The ugliness and absurdities in American politics continue, but they were belied this week by a moment of grace from a conservative senator who stood up to his audience’s expectations by complimenting Speaker Nancy Pelosi and standing up for civility. He gets our Profile in Courage Award for the week.
Virginia’s newly elected Gov. Bob McDonnell managed to resuscitate more than a century’s worth of bad feeling and distrust by deciding to issue a Confederate History Month proclamation – without mentioning slavery. It was a doubly odd decision, apparently made with an eye toward scoring subtle political points with “heritage, not hate” home state conservatives. The proclamation had been suspended by the two previous Democratic governors, Mark Warner and Tim Kaine. But the previous GOP Gov. Jim Gilmore had inserted language excoriating the evils of slavery into the proclamation.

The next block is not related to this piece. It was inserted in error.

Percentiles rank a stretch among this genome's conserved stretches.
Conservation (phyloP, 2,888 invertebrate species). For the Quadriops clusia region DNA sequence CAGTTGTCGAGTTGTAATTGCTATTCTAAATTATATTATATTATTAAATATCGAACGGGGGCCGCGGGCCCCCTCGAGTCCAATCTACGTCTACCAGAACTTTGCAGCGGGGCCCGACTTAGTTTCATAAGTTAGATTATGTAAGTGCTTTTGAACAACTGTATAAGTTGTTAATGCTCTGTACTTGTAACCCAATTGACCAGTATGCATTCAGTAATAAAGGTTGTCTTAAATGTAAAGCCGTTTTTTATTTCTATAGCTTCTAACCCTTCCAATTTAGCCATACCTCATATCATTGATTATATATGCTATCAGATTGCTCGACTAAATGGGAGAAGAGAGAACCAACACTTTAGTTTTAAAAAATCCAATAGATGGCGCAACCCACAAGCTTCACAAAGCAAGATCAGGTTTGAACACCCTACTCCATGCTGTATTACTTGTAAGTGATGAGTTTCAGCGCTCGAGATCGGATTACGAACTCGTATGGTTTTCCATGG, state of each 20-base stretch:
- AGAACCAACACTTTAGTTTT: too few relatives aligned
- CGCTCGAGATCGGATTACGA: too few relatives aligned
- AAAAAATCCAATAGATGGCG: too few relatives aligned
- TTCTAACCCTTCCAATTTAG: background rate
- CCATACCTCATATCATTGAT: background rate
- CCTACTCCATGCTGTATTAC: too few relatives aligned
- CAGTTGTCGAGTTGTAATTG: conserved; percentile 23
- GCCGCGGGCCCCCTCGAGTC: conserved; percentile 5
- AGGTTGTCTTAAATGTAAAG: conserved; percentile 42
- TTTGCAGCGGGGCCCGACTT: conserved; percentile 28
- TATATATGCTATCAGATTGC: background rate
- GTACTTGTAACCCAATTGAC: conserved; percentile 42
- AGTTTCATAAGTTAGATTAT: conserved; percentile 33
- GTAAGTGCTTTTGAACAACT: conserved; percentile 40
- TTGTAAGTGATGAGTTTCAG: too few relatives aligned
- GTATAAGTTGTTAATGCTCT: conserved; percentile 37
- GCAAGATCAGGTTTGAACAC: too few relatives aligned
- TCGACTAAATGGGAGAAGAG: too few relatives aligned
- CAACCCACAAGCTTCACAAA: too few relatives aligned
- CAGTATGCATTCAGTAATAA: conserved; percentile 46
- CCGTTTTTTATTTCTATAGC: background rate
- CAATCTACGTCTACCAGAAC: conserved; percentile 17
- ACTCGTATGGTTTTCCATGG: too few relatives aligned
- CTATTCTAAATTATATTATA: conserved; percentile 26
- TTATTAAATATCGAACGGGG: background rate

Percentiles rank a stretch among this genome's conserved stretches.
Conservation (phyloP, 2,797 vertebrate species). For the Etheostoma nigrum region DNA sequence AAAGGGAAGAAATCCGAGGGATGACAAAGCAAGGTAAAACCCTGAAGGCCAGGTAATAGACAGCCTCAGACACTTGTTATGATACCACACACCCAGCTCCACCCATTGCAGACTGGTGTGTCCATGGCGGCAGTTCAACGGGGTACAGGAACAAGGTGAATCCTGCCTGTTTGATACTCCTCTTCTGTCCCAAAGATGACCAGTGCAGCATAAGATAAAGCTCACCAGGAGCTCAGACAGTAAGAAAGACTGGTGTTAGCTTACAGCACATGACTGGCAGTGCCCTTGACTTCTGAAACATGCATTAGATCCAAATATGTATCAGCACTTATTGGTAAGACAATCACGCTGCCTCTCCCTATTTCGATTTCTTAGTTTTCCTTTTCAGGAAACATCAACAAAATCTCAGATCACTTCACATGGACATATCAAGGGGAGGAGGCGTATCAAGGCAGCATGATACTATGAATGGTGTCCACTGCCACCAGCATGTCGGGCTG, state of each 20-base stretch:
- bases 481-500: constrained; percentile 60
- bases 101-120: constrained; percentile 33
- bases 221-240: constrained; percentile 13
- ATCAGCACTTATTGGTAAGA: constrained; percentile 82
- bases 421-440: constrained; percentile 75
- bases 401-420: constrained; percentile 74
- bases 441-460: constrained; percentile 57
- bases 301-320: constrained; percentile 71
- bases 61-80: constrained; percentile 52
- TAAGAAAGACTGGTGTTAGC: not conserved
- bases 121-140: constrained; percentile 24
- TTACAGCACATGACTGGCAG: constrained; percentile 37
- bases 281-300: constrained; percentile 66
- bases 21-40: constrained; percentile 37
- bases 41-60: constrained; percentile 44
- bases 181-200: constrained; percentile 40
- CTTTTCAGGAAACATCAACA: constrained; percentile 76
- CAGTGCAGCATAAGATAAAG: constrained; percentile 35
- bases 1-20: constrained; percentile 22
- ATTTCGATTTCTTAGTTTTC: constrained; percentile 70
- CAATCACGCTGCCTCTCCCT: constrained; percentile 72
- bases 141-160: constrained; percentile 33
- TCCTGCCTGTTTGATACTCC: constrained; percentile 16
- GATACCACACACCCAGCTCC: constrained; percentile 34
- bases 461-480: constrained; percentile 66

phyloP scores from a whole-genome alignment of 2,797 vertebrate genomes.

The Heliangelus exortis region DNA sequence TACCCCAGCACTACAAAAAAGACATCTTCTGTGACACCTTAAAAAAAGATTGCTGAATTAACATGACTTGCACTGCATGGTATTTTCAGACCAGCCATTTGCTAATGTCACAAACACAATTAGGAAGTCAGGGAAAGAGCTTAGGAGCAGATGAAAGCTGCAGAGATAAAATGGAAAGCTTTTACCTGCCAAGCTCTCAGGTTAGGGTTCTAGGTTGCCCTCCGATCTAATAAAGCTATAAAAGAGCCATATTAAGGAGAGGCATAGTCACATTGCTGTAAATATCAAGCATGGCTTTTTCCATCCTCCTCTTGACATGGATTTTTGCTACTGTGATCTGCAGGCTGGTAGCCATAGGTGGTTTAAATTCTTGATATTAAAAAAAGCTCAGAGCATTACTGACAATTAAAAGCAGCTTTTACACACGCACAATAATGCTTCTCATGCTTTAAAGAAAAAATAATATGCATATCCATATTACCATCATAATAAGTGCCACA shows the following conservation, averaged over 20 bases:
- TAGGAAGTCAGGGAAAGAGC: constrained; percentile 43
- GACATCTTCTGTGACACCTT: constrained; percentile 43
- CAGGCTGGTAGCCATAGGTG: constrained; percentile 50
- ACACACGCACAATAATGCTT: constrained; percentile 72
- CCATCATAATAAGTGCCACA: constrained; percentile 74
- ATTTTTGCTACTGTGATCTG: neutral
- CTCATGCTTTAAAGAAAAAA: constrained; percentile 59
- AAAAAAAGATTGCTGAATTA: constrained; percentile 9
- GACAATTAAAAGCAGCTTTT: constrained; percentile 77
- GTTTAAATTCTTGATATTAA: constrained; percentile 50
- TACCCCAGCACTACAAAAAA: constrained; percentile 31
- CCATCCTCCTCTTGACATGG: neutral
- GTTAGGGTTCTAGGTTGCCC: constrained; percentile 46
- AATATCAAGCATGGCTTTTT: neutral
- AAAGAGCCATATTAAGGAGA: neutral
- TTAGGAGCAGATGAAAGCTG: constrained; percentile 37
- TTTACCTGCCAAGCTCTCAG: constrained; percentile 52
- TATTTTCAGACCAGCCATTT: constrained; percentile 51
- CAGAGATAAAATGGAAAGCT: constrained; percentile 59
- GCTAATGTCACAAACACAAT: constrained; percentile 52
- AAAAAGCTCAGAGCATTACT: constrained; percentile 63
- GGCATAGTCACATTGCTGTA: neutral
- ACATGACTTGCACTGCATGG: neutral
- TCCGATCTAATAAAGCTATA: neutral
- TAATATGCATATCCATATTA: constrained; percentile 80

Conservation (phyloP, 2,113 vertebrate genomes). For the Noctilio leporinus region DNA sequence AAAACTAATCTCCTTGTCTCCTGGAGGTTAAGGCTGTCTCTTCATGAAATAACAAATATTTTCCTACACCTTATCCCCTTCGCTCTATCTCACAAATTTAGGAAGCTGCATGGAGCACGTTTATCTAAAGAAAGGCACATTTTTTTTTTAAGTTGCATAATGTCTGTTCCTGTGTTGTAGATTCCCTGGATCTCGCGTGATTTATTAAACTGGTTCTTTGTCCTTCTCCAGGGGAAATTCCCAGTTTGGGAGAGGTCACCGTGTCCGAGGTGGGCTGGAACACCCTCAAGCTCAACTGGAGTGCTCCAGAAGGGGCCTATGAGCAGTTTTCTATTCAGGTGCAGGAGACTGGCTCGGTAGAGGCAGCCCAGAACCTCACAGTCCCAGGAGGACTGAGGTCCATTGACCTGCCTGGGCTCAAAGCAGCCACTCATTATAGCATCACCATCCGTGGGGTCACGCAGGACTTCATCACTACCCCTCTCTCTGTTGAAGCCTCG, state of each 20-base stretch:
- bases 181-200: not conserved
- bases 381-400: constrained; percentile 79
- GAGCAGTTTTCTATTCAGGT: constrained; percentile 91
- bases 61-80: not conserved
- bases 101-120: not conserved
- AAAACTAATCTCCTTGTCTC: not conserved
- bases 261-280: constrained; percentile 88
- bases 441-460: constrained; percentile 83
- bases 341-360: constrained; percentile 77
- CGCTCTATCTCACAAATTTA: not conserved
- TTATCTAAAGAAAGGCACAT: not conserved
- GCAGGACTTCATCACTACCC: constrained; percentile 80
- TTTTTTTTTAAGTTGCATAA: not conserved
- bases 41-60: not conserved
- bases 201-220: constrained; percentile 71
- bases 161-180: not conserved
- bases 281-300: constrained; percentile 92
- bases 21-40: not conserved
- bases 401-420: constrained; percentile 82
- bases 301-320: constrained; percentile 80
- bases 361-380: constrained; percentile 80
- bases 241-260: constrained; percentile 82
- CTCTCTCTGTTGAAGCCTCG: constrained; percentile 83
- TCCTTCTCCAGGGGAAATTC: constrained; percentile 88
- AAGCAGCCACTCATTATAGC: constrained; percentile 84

McDonnell and/or someone on his staff apparently thought it would be a good idea to not only re-open that wound, but also made the proactive decision to remove any mention of slavery – not that slavery had anything to do with the Civil War in the first place. This neo-Confederate hat-tip did not go unnoticed and by Wednesday night McDonnell was offering voluminous apologies, but little by way of explanation.
We’ve seen a ratcheting up of violent rhetoric and even violent plots in recent weeks. This edition of Wingnuts of the Week takes a look at a new Code Pink “citizen’s arrest” of Karl Rove and the real arrest of the Hutaree militia.